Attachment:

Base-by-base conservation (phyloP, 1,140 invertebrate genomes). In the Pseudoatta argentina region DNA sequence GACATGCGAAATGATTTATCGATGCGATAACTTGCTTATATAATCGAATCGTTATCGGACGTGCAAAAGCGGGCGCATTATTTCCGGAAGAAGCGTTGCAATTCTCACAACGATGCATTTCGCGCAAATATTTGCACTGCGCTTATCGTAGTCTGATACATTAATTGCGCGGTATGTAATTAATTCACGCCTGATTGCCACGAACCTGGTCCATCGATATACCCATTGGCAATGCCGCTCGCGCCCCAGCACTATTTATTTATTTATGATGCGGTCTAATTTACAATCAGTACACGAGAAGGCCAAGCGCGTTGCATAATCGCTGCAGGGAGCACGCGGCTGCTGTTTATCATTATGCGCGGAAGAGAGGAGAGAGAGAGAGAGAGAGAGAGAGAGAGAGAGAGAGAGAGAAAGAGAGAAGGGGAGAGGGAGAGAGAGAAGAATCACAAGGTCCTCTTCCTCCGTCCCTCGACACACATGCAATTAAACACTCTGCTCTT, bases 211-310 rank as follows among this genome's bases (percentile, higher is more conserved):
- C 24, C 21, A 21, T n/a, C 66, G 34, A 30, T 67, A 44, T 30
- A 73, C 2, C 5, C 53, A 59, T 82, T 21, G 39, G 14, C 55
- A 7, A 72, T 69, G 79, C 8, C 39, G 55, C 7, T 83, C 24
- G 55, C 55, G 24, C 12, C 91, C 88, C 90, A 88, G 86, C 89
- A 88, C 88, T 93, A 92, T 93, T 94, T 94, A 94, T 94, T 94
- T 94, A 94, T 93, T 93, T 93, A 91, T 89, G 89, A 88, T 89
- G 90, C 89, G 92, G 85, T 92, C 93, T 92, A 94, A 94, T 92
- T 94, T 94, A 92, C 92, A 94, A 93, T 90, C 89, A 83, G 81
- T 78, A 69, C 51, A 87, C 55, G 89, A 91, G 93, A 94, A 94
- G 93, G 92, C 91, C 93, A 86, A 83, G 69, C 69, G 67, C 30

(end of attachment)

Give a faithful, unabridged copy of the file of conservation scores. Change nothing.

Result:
Base-by-base conservation (phyloP, 1,140 invertebrate genomes). In the Pseudoatta argentina region DNA sequence GACATGCGAAATGATTTATCGATGCGATAACTTGCTTATATAATCGAATCGTTATCGGACGTGCAAAAGCGGGCGCATTATTTCCGGAAGAAGCGTTGCAATTCTCACAACGATGCATTTCGCGCAAATATTTGCACTGCGCTTATCGTAGTCTGATACATTAATTGCGCGGTATGTAATTAATTCACGCCTGATTGCCACGAACCTGGTCCATCGATATACCCATTGGCAATGCCGCTCGCGCCCCAGCACTATTTATTTATTTATGATGCGGTCTAATTTACAATCAGTACACGAGAAGGCCAAGCGCGTTGCATAATCGCTGCAGGGAGCACGCGGCTGCTGTTTATCATTATGCGCGGAAGAGAGGAGAGAGAGAGAGAGAGAGAGAGAGAGAGAGAGAGAGAGAGAAAGAGAGAAGGGGAGAGGGAGAGAGAGAAGAATCACAAGGTCCTCTTCCTCCGTCCCTCGACACACATGCAATTAAACACTCTGCTCTT, bases 211-310 rank as follows among this genome's bases (percentile, higher is more conserved):
- C 24, C 21, A 21, T n/a, C 66, G 34, A 30, T 67, A 44, T 30
- A 73, C 2, C 5, C 53, A 59, T 82, T 21, G 39, G 14, C 55
- A 7, A 72, T 69, G 79, C 8, C 39, G 55, C 7, T 83, C 24
- G 55, C 55, G 24, C 12, C 91, C 88, C 90, A 88, G 86, C 89
- A 88, C 88, T 93, A 92, T 93, T 94, T 94, A 94, T 94, T 94
- T 94, A 94, T 93, T 93, T 93, A 91, T 89, G 89, A 88, T 89
- G 90, C 89, G 92, G 85, T 92, C 93, T 92, A 94, A 94, T 92
- T 94, T 94, A 92, C 92, A 94, A 93, T 90, C 89, A 83, G 81
- T 78, A 69, C 51, A 87, C 55, G 89, A 91, G 93, A 94, A 94
- G 93, G 92, C 91, C 93, A 86, A 83, G 69, C 69, G 67, C 30